Mitral regurgitation (MR) is a prevalent heart valve disorder, usually classified into two broad categories; either ‘primary’ or ‘secondary’ [1]. Primary MR results from valve apparatus pathology, for example leaflet retraction, or chordae tendineae pathology, whilst secondary MR (SMR) occurs as the result of cardiac structural changes in the absence of significant leaflet pathology, and is most commonly seen in the setting of left ventricular (LV) dilatation and systolic dysfunction. In ventricular secondary mitral regurgitation (VSMR), LV remodelling results in apical-lateral displacement of the papillary muscles causing systolic tethering of the mitral leaflets and failure of morphologically normal leaflets to coapt [2]. However, an increasingly recognised number of patients develop severe MR in the absence of either valve leaflet pathology or LV systolic dysfunction in whom annular dilatation and failure of coaptation is the result of left atrial (LA) remodelling, often associated with atrial fibrillation [3]. Whilst annular dilatation can also contribute to VSMR, atrial secondary mitral regurgitation (ASMR) has been proposed as a distinct clinical entity with a unique pathophysiology. The prevalence, clinical characteristics, management, and long-term outcomes of these patients have not been well described.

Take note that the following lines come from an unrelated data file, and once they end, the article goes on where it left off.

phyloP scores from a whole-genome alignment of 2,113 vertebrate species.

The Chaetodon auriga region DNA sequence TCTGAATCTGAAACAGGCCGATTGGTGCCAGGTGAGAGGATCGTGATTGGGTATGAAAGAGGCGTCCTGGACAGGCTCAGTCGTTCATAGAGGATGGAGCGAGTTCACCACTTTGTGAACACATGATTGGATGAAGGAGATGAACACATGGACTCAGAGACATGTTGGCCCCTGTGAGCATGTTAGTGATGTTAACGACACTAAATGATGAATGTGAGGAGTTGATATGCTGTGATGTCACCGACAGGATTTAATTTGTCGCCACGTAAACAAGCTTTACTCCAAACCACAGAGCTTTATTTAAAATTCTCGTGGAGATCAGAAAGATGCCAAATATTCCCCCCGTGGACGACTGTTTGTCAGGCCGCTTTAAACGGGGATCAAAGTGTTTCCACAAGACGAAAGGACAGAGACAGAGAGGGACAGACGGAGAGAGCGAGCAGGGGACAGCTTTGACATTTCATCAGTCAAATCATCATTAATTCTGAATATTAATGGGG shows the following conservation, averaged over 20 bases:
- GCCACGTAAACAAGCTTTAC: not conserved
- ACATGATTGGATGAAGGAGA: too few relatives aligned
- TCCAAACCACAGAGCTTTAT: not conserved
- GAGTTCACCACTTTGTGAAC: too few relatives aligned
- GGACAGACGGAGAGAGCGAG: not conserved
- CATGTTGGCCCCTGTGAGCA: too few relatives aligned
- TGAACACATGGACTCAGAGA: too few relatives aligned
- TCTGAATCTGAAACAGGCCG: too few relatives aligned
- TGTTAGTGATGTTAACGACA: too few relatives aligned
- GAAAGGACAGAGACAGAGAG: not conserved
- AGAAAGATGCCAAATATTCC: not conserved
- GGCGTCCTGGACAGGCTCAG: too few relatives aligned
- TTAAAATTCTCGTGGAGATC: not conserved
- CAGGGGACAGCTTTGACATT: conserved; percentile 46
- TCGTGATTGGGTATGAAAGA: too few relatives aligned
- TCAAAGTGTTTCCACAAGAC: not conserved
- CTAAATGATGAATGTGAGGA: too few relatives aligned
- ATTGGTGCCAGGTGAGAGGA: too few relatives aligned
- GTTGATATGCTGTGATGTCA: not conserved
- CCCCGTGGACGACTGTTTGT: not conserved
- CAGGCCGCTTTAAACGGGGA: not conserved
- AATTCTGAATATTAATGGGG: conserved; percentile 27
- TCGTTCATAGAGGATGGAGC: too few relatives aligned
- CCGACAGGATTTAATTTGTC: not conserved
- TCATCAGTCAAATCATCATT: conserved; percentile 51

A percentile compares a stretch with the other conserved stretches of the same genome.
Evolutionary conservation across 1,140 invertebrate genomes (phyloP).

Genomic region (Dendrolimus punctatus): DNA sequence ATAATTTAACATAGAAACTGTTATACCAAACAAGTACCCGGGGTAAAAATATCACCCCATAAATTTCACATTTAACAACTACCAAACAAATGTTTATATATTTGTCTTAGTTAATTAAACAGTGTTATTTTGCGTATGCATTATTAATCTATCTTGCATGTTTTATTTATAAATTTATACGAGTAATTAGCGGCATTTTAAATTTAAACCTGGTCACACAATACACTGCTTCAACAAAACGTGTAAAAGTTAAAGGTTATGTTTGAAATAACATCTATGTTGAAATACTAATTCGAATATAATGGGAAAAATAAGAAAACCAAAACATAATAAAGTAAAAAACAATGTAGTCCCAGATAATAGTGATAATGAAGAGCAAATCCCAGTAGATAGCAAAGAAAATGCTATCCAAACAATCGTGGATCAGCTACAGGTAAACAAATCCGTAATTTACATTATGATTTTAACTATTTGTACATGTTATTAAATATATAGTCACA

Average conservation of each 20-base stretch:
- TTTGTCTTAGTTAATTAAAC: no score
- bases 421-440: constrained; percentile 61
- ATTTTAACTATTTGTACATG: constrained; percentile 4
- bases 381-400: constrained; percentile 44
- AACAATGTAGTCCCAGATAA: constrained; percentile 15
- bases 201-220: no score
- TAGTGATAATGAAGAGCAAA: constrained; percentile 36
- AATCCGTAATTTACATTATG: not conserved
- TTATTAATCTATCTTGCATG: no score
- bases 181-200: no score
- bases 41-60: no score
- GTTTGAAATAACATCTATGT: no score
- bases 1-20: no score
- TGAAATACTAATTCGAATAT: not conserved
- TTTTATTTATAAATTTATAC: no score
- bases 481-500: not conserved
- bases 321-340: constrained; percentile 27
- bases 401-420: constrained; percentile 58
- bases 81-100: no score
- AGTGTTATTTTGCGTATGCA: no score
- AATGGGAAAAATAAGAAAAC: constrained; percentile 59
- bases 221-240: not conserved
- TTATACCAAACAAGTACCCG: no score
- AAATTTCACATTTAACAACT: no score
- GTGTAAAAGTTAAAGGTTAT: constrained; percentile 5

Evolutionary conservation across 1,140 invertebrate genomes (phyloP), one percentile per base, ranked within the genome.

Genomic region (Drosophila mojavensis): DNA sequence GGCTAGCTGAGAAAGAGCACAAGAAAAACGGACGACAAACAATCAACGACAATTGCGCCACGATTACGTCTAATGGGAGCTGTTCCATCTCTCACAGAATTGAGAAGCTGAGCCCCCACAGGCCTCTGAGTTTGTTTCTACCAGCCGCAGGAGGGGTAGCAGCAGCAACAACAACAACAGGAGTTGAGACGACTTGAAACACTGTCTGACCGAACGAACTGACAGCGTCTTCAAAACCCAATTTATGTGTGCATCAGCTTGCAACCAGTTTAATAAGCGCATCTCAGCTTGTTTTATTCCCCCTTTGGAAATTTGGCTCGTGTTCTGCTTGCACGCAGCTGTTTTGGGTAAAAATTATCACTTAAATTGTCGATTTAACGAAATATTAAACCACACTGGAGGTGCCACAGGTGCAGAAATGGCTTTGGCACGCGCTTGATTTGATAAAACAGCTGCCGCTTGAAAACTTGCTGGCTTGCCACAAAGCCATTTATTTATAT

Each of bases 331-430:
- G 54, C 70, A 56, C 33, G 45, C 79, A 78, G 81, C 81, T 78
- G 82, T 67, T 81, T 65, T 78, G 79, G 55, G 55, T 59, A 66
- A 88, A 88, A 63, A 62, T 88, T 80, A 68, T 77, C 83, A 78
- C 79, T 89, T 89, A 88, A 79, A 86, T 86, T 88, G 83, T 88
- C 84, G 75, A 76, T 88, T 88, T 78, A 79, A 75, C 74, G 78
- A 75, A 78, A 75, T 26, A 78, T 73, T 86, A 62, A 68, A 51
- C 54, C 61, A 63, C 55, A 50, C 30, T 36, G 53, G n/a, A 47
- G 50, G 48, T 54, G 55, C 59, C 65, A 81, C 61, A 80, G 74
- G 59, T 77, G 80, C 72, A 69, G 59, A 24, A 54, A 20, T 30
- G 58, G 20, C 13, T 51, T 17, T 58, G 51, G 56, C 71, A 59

We aimed to firstly report the prevalence of ASMR in an unselected population with grade III/IV (moderate-severe or severe) MR and secondly, to report and contrast the clinical and echocardiographic characteristics compared to other subtypes of MR. Finally, we sought to describe the long-term outcomes of patients with ASMR compared with other subtypes.


Study design

We performed a retrospective, observational study to explore the prevalence, characteristics and outcomes of consecutive patients who had grade III/IV MR determined by transthoracic echocardiography at a tertiary cardiology centre. Patients aged ≥ 18 years assessed between 01 January 2012 and 31 December 2013, who had MR graded as III/IV were eligible and identified by searches of the local echocardiography databases using ‘mitral regurgitation’ as the primary search term, and manually evaluated for inclusion. The institutional review board approved the study (IRB #9434 30/07/2021), and in view of the retrospective nature, individual patient consent was waived as appropriate data protection safeguards were in place.

Data sources, definitions and outcomes